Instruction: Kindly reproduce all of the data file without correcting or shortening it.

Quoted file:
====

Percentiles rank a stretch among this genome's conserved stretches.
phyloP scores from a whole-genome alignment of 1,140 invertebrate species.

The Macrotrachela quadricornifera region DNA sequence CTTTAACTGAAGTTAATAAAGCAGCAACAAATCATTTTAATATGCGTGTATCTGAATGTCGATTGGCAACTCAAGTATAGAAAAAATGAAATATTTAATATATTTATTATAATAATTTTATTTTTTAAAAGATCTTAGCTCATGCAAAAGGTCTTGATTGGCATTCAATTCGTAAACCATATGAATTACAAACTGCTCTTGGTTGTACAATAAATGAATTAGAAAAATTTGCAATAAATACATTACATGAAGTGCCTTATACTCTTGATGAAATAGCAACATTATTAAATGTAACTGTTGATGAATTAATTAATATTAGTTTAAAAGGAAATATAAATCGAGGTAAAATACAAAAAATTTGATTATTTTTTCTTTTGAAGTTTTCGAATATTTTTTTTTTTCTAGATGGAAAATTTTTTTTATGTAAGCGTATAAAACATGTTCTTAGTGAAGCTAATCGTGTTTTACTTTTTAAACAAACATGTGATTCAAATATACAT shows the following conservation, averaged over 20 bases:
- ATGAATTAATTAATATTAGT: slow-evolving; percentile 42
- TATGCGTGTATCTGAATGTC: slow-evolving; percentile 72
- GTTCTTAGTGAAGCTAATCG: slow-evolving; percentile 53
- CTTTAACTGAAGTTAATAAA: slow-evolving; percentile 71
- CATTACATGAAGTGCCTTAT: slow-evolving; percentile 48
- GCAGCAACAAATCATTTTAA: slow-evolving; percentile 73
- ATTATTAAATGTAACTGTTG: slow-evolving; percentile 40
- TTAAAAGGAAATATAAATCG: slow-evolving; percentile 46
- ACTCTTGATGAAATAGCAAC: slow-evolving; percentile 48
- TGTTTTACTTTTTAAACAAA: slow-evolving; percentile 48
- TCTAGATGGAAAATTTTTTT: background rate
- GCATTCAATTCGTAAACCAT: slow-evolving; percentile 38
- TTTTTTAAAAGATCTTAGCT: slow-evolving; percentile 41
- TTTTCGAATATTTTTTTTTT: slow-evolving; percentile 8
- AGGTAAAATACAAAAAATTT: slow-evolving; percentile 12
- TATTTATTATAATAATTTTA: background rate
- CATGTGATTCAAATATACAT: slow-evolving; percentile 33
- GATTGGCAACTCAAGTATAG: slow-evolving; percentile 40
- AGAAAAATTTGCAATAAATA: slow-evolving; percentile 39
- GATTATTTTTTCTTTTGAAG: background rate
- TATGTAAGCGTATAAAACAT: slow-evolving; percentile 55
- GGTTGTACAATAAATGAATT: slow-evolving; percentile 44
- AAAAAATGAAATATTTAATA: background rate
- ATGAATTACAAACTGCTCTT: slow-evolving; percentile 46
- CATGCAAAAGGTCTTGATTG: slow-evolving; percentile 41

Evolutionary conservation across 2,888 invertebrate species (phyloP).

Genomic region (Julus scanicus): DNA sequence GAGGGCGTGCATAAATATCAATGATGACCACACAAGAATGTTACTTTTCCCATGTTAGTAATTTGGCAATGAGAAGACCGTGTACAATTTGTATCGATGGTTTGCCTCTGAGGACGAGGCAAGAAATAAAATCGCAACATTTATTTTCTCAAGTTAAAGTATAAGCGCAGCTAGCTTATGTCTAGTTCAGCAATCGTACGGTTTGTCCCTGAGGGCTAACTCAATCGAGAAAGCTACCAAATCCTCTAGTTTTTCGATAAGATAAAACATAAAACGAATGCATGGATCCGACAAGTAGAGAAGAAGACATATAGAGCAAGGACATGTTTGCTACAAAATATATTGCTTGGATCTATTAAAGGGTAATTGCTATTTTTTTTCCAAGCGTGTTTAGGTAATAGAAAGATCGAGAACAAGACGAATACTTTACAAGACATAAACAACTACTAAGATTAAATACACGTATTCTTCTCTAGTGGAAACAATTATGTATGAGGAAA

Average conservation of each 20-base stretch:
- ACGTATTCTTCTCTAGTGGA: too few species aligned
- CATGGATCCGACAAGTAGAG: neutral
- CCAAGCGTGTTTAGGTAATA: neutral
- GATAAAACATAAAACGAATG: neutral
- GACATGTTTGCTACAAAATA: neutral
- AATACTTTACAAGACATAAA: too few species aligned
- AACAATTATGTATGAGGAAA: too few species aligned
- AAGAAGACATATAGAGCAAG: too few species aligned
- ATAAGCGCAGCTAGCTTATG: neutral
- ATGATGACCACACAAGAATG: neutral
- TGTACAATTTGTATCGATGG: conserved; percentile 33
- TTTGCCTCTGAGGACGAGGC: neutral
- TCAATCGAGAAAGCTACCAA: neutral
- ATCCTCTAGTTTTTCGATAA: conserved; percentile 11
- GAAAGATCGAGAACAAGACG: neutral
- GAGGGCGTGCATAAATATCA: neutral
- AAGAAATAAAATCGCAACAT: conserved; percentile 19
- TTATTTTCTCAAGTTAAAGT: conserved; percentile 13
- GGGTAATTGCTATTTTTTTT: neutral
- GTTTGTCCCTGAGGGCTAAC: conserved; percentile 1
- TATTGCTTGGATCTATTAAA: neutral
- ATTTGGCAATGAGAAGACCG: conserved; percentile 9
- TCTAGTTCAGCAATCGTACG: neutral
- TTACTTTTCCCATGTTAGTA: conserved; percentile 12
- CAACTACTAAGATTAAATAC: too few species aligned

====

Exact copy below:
Percentiles rank a stretch among this genome's conserved stretches.
phyloP scores from a whole-genome alignment of 1,140 invertebrate species.

The Macrotrachela quadricornifera region DNA sequence CTTTAACTGAAGTTAATAAAGCAGCAACAAATCATTTTAATATGCGTGTATCTGAATGTCGATTGGCAACTCAAGTATAGAAAAAATGAAATATTTAATATATTTATTATAATAATTTTATTTTTTAAAAGATCTTAGCTCATGCAAAAGGTCTTGATTGGCATTCAATTCGTAAACCATATGAATTACAAACTGCTCTTGGTTGTACAATAAATGAATTAGAAAAATTTGCAATAAATACATTACATGAAGTGCCTTATACTCTTGATGAAATAGCAACATTATTAAATGTAACTGTTGATGAATTAATTAATATTAGTTTAAAAGGAAATATAAATCGAGGTAAAATACAAAAAATTTGATTATTTTTTCTTTTGAAGTTTTCGAATATTTTTTTTTTTCTAGATGGAAAATTTTTTTTATGTAAGCGTATAAAACATGTTCTTAGTGAAGCTAATCGTGTTTTACTTTTTAAACAAACATGTGATTCAAATATACAT shows the following conservation, averaged over 20 bases:
- ATGAATTAATTAATATTAGT: slow-evolving; percentile 42
- TATGCGTGTATCTGAATGTC: slow-evolving; percentile 72
- GTTCTTAGTGAAGCTAATCG: slow-evolving; percentile 53
- CTTTAACTGAAGTTAATAAA: slow-evolving; percentile 71
- CATTACATGAAGTGCCTTAT: slow-evolving; percentile 48
- GCAGCAACAAATCATTTTAA: slow-evolving; percentile 73
- ATTATTAAATGTAACTGTTG: slow-evolving; percentile 40
- TTAAAAGGAAATATAAATCG: slow-evolving; percentile 46
- ACTCTTGATGAAATAGCAAC: slow-evolving; percentile 48
- TGTTTTACTTTTTAAACAAA: slow-evolving; percentile 48
- TCTAGATGGAAAATTTTTTT: background rate
- GCATTCAATTCGTAAACCAT: slow-evolving; percentile 38
- TTTTTTAAAAGATCTTAGCT: slow-evolving; percentile 41
- TTTTCGAATATTTTTTTTTT: slow-evolving; percentile 8
- AGGTAAAATACAAAAAATTT: slow-evolving; percentile 12
- TATTTATTATAATAATTTTA: background rate
- CATGTGATTCAAATATACAT: slow-evolving; percentile 33
- GATTGGCAACTCAAGTATAG: slow-evolving; percentile 40
- AGAAAAATTTGCAATAAATA: slow-evolving; percentile 39
- GATTATTTTTTCTTTTGAAG: background rate
- TATGTAAGCGTATAAAACAT: slow-evolving; percentile 55
- GGTTGTACAATAAATGAATT: slow-evolving; percentile 44
- AAAAAATGAAATATTTAATA: background rate
- ATGAATTACAAACTGCTCTT: slow-evolving; percentile 46
- CATGCAAAAGGTCTTGATTG: slow-evolving; percentile 41

Evolutionary conservation across 2,888 invertebrate species (phyloP).

Genomic region (Julus scanicus): DNA sequence GAGGGCGTGCATAAATATCAATGATGACCACACAAGAATGTTACTTTTCCCATGTTAGTAATTTGGCAATGAGAAGACCGTGTACAATTTGTATCGATGGTTTGCCTCTGAGGACGAGGCAAGAAATAAAATCGCAACATTTATTTTCTCAAGTTAAAGTATAAGCGCAGCTAGCTTATGTCTAGTTCAGCAATCGTACGGTTTGTCCCTGAGGGCTAACTCAATCGAGAAAGCTACCAAATCCTCTAGTTTTTCGATAAGATAAAACATAAAACGAATGCATGGATCCGACAAGTAGAGAAGAAGACATATAGAGCAAGGACATGTTTGCTACAAAATATATTGCTTGGATCTATTAAAGGGTAATTGCTATTTTTTTTCCAAGCGTGTTTAGGTAATAGAAAGATCGAGAACAAGACGAATACTTTACAAGACATAAACAACTACTAAGATTAAATACACGTATTCTTCTCTAGTGGAAACAATTATGTATGAGGAAA

Average conservation of each 20-base stretch:
- ACGTATTCTTCTCTAGTGGA: too few species aligned
- CATGGATCCGACAAGTAGAG: neutral
- CCAAGCGTGTTTAGGTAATA: neutral
- GATAAAACATAAAACGAATG: neutral
- GACATGTTTGCTACAAAATA: neutral
- AATACTTTACAAGACATAAA: too few species aligned
- AACAATTATGTATGAGGAAA: too few species aligned
- AAGAAGACATATAGAGCAAG: too few species aligned
- ATAAGCGCAGCTAGCTTATG: neutral
- ATGATGACCACACAAGAATG: neutral
- TGTACAATTTGTATCGATGG: conserved; percentile 33
- TTTGCCTCTGAGGACGAGGC: neutral
- TCAATCGAGAAAGCTACCAA: neutral
- ATCCTCTAGTTTTTCGATAA: conserved; percentile 11
- GAAAGATCGAGAACAAGACG: neutral
- GAGGGCGTGCATAAATATCA: neutral
- AAGAAATAAAATCGCAACAT: conserved; percentile 19
- TTATTTTCTCAAGTTAAAGT: conserved; percentile 13
- GGGTAATTGCTATTTTTTTT: neutral
- GTTTGTCCCTGAGGGCTAAC: conserved; percentile 1
- TATTGCTTGGATCTATTAAA: neutral
- ATTTGGCAATGAGAAGACCG: conserved; percentile 9
- TCTAGTTCAGCAATCGTACG: neutral
- TTACTTTTCCCATGTTAGTA: conserved; percentile 12
- CAACTACTAAGATTAAATAC: too few species aligned